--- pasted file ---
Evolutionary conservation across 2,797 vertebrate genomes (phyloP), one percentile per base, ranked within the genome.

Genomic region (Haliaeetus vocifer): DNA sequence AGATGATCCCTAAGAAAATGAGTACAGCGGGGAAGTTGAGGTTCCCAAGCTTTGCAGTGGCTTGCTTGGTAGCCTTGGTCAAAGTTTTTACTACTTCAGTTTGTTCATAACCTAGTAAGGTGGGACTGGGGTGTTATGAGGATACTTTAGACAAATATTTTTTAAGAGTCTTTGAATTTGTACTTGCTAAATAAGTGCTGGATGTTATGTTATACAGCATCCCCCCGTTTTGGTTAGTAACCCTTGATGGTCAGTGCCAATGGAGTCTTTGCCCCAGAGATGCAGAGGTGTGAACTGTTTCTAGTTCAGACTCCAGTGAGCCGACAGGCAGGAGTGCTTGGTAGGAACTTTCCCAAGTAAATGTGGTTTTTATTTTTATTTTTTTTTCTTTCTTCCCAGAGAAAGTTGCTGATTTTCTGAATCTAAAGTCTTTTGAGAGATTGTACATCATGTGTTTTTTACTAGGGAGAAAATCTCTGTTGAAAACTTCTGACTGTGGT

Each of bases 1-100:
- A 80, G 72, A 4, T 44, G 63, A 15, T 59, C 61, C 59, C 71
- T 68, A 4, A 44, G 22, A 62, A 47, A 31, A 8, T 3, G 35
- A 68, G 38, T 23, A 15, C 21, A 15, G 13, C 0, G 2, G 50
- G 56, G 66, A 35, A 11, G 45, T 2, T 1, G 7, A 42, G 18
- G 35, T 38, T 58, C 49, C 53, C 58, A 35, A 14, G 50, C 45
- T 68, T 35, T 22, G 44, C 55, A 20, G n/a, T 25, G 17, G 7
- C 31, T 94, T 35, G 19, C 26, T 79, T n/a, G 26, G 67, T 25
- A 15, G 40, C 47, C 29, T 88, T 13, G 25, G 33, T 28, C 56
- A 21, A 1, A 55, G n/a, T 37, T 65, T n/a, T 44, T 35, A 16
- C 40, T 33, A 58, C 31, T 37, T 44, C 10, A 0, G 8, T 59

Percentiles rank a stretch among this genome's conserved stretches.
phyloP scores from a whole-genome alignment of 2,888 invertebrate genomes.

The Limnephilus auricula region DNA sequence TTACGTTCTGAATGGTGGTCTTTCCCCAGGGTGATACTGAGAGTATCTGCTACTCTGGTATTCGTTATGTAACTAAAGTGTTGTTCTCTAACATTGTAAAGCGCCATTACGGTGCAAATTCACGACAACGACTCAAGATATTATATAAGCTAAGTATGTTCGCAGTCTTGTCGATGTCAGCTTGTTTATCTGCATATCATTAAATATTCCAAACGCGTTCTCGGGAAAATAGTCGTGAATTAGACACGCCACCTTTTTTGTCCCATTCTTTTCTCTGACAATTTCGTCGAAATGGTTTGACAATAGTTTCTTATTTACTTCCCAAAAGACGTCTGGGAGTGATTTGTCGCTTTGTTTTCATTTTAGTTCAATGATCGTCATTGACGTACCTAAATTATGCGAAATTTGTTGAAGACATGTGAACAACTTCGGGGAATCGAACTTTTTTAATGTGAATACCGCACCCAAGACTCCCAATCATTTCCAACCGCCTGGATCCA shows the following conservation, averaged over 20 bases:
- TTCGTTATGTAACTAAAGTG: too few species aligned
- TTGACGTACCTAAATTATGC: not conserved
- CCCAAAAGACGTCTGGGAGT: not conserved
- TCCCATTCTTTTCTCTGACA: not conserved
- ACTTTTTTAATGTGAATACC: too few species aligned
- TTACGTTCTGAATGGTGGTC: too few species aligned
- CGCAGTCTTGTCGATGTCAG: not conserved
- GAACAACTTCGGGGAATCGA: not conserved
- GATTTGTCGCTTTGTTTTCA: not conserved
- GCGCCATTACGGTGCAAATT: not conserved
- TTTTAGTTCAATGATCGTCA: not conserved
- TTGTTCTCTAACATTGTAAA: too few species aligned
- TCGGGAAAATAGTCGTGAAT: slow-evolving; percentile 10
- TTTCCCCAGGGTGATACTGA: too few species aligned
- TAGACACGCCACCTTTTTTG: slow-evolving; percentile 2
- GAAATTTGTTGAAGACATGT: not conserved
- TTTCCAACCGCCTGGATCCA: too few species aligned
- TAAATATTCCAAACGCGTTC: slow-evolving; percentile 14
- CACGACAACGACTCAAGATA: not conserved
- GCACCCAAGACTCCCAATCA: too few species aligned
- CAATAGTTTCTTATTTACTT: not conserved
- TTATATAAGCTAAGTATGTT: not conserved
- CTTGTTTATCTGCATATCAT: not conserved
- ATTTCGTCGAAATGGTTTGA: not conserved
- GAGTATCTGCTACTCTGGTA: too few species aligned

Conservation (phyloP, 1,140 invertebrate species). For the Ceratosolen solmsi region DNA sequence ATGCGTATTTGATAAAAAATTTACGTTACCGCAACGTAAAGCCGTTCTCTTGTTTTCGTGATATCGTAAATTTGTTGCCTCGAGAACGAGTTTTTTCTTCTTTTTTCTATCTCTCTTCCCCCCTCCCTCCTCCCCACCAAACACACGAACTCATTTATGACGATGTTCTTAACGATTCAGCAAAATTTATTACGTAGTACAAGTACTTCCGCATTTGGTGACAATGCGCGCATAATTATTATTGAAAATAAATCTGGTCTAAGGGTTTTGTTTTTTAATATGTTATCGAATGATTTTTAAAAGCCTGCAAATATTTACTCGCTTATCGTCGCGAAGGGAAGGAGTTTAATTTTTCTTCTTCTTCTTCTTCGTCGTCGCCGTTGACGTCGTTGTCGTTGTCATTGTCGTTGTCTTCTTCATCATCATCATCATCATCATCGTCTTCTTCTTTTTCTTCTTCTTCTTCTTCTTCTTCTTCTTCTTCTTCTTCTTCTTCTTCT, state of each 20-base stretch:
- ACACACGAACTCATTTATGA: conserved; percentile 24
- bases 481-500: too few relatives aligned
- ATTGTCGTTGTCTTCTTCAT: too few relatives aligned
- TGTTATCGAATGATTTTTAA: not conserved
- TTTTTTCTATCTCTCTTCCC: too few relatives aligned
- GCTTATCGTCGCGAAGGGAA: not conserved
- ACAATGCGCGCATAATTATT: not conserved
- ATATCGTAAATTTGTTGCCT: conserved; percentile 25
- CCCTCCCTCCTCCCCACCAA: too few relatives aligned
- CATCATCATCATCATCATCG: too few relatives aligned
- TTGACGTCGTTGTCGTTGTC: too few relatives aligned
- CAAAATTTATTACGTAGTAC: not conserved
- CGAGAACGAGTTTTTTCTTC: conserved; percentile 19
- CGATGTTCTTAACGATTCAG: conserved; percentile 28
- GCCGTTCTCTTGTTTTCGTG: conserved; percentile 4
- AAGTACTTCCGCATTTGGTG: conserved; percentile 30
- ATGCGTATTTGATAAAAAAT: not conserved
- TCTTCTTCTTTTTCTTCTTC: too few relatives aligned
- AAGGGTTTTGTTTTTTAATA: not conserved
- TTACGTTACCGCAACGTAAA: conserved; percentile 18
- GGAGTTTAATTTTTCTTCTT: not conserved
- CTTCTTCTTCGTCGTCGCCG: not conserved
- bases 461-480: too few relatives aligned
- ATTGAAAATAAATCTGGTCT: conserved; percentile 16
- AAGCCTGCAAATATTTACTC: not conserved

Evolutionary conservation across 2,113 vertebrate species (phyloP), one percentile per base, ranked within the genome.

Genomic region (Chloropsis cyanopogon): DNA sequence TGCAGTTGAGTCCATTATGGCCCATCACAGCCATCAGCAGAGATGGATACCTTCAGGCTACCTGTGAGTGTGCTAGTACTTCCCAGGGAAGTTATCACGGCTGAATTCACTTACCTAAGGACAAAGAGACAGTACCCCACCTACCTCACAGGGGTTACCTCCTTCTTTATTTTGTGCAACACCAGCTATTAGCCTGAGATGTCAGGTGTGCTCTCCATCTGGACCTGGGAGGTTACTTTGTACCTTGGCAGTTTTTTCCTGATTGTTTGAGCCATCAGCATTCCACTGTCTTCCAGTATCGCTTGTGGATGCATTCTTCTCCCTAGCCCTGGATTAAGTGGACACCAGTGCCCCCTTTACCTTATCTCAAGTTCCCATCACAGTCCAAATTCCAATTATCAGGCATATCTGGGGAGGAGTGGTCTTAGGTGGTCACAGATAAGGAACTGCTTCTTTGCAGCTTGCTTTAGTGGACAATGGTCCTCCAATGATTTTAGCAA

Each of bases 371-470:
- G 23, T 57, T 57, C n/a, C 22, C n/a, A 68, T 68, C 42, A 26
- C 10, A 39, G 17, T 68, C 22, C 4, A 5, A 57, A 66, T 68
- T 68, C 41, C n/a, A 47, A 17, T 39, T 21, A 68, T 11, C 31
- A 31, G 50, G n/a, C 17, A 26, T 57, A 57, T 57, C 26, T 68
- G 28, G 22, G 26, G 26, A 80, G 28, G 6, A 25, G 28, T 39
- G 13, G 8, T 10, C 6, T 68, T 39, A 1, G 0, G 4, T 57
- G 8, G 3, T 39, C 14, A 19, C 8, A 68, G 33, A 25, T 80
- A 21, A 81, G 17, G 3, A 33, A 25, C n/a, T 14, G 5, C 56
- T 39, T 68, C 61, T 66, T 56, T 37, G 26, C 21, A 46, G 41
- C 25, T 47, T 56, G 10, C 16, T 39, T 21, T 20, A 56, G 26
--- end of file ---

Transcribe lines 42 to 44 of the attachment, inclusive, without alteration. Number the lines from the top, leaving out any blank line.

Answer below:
Conservation (phyloP, 1,140 invertebrate species). For the Ceratosolen solmsi region DNA sequence ATGCGTATTTGATAAAAAATTTACGTTACCGCAACGTAAAGCCGTTCTCTTGTTTTCGTGATATCGTAAATTTGTTGCCTCGAGAACGAGTTTTTTCTTCTTTTTTCTATCTCTCTTCCCCCCTCCCTCCTCCCCACCAAACACACGAACTCATTTATGACGATGTTCTTAACGATTCAGCAAAATTTATTACGTAGTACAAGTACTTCCGCATTTGGTGACAATGCGCGCATAATTATTATTGAAAATAAATCTGGTCTAAGGGTTTTGTTTTTTAATATGTTATCGAATGATTTTTAAAAGCCTGCAAATATTTACTCGCTTATCGTCGCGAAGGGAAGGAGTTTAATTTTTCTTCTTCTTCTTCTTCGTCGTCGCCGTTGACGTCGTTGTCGTTGTCATTGTCGTTGTCTTCTTCATCATCATCATCATCATCATCGTCTTCTTCTTTTTCTTCTTCTTCTTCTTCTTCTTCTTCTTCTTCTTCTTCTTCTTCTTCT, state of each 20-base stretch:
- ACACACGAACTCATTTATGA: conserved; percentile 24
- bases 481-500: too few relatives aligned